This is what it was supposed to be like. Source: Wikimedia Commons.
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Our budgets often have line items that we fail to account for, like those irregular large outlays or the mindless little purchases that we make from day to day. But there's another seemingly innocuous but parasitic part of your spending that you probably don't pay much attention to: your unused gym membership.
Unless you are one of the 18% of gym members who are expected to regularly use the gym, your monthly fees are actually subsidizing the cost of someone else's workouts. We know we should cancel, but we don't. Why are we spending this money -- and how much are we losing?
How bad is it?
Have you ever noticed how cheap the gym has gotten? You can get a membership for as little as $10 per month. How are these places making any money at those prices?
With the above statistic in mind, it actually becomes pretty logical: entice new members in with a low cost and the promise of health, and let the 82% pay for the workouts of the other 18%. Less wear and tear on machines means that the lower price can still cover costs -- even the cost of the odd pizza party or visiting masseuse.
National Public Radio reports that Planet Fitness, for example, has an average of 6,500 members per gym. Most of those gyms only accommodate about 300 people. By attracting the most profitable members of all -- the people that won't actually show up -- they've managed to build a successful business model.
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And with the autodebit pulling that modest fee every month -- sometimes for years -- we absentee gym members end up losing. How much?
There isn't a lot of data on how much Americans spend on unused gym memberships. But one can deduce that if 82% of the $21.8 billion dollar health club industry is being spent by the gym-avoidant, there is almost $18 billion being lost each year. One small autodebit for man, and one very big loss for mankind.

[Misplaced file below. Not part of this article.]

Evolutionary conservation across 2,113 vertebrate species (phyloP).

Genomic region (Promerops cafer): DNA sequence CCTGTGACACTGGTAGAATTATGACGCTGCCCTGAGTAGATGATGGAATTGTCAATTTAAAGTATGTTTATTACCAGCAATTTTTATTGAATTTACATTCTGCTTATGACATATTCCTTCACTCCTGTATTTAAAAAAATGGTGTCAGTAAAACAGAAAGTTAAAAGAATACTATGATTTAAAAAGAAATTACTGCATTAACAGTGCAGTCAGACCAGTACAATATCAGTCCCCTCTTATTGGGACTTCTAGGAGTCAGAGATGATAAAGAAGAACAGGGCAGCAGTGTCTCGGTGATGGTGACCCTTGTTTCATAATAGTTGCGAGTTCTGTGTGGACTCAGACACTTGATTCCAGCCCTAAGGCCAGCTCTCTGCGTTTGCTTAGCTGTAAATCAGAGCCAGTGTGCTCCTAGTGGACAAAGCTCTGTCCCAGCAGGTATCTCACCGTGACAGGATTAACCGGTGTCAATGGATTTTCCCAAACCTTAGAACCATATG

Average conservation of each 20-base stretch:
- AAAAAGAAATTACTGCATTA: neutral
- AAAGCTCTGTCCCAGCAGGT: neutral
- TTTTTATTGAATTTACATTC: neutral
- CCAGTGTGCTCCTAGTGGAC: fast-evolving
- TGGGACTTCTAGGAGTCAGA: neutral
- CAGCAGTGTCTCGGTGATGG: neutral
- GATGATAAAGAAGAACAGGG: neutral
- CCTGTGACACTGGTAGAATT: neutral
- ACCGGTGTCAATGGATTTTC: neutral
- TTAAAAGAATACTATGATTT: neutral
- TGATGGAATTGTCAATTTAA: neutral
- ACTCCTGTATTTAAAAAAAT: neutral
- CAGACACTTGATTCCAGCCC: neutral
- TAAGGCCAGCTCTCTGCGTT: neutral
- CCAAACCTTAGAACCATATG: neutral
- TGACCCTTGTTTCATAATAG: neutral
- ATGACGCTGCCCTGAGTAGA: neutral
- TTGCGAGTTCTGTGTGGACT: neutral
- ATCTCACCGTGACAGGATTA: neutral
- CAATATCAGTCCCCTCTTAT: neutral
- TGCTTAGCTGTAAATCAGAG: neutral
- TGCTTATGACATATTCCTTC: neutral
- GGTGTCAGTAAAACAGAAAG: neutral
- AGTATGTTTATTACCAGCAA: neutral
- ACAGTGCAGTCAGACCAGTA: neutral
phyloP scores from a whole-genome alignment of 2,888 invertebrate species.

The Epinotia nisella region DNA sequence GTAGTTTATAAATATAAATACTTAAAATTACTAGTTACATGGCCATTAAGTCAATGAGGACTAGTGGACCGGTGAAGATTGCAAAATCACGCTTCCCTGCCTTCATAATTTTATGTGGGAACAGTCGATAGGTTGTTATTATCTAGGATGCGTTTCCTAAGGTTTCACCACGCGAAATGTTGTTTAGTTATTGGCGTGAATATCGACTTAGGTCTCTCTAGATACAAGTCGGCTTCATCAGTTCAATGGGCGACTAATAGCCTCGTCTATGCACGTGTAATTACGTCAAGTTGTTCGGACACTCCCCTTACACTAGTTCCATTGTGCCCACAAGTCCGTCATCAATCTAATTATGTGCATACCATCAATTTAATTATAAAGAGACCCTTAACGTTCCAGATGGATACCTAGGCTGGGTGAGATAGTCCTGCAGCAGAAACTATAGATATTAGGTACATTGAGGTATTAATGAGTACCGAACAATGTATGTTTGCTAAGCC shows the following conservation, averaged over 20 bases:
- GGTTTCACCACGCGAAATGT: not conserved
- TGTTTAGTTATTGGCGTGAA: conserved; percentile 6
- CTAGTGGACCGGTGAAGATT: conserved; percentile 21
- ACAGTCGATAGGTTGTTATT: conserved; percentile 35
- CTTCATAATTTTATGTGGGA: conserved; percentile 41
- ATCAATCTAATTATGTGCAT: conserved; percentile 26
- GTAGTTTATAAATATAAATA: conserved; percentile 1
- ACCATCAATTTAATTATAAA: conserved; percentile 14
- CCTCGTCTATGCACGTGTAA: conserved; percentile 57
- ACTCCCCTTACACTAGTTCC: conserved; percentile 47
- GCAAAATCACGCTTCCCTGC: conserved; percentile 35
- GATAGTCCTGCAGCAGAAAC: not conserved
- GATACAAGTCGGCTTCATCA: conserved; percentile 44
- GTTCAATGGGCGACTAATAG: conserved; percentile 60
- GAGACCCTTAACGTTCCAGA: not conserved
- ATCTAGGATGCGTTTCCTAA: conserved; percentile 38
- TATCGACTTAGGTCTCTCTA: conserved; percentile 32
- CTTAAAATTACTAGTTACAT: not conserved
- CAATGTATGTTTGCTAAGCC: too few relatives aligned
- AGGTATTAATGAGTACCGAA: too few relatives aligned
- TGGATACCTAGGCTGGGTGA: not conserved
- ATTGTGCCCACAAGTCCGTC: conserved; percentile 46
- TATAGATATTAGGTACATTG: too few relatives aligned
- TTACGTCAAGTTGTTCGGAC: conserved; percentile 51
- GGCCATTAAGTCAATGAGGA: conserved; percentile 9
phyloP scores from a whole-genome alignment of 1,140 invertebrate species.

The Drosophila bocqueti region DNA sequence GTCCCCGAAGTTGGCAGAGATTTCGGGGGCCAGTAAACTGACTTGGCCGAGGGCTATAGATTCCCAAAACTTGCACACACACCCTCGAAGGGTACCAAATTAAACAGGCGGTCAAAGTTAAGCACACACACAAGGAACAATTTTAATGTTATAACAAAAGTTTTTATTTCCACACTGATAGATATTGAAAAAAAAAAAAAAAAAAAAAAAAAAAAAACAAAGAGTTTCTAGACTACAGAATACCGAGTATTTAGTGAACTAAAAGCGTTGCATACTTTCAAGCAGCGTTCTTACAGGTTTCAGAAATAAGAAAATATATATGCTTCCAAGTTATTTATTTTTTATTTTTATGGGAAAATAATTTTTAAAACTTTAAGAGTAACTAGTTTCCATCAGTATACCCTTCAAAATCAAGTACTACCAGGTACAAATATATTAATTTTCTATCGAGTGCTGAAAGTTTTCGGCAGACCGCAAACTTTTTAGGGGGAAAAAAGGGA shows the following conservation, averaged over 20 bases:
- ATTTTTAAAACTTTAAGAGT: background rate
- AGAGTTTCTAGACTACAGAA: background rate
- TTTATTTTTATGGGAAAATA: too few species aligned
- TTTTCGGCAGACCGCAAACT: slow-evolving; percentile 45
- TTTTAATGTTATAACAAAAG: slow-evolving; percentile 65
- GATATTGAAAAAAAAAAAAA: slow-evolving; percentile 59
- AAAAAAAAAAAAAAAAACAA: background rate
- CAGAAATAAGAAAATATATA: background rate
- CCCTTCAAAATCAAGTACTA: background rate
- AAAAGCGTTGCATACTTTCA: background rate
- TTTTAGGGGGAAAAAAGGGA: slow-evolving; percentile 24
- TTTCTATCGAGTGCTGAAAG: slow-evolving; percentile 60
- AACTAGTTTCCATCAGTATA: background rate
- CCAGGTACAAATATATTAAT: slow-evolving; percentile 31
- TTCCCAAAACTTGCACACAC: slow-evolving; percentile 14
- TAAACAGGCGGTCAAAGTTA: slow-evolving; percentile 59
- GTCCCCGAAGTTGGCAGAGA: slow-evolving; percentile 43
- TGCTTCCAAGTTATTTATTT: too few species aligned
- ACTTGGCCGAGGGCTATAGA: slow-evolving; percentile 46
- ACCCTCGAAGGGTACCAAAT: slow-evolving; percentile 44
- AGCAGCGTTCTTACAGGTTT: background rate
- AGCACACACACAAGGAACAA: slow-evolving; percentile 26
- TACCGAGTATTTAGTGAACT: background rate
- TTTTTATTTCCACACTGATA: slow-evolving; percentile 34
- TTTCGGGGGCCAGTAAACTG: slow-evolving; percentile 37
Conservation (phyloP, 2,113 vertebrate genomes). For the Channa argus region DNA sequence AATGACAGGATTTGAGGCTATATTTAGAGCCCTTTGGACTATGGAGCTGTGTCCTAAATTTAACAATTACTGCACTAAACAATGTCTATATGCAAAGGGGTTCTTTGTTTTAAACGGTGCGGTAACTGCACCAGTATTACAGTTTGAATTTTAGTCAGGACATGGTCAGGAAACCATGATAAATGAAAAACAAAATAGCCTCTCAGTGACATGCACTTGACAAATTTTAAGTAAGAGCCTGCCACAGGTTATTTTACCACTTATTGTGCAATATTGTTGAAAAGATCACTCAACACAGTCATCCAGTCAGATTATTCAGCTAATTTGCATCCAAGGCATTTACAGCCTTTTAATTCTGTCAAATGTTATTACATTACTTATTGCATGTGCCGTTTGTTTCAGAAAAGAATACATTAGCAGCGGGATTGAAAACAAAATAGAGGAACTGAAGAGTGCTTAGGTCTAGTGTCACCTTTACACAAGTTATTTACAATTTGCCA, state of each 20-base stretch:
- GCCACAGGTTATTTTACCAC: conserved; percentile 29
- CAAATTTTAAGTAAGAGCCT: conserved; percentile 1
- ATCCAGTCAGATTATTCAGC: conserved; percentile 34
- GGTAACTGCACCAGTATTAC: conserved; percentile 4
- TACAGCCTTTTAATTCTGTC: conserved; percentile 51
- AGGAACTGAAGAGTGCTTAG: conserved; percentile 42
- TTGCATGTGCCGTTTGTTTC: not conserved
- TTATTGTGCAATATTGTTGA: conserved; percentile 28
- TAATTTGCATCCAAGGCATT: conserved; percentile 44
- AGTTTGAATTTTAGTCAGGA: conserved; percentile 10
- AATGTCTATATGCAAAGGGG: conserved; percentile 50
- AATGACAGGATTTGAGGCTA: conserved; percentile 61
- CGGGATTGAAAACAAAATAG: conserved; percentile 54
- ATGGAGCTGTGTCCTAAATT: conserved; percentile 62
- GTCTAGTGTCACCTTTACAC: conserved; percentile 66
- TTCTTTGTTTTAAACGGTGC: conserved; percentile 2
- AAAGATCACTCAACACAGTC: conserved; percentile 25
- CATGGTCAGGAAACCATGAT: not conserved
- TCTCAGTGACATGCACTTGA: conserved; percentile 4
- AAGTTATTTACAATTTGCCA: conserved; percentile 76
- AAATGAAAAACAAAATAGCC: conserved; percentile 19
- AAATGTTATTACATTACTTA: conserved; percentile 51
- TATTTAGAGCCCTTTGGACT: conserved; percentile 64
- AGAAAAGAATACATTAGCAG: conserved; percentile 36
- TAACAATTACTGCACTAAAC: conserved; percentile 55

This is an example of a wildly useful tool -- the autodebit -- becoming a problem instead of a solution. Because you usually sign a contract involving autodebiting each month, the expense can linger far past the point where you stopped returning to the gym. The power of the autodebit is its relentlessness, which in this case is a bad thing.
Where theory meets reality
This might all be obvious, of course, and yet we still sign up for gym contracts in droves. Why do we do it?
Kevin Volpp, director of the Center for Health Incentives and Behavioral Economics at the Wharton School, told NPR that, in this case, signing up for a contract makes us believe we'll be more like the person we "want" to be -- that super passionate gym member who attends classes regularly and sports a six-pack.
The problem is that, in reality, few of us actually like the "going to the gym" part of that picture. We want to, so we sign up for the contract, but we can't keep it up for the longer run. So the autodebits go off every month and we lose money for no reason. It might not be a lot at a time, but that relentless spending adds up.
Time to take your psychology back in hand -- after all, why waste your money on nothing? Cancel that contract and do something you like instead, whether it's a different form of exercise or something else entirely. More lattes perhaps, or more money to your investment account.
The article How Gyms Make Money originally appeared on Fool.com.
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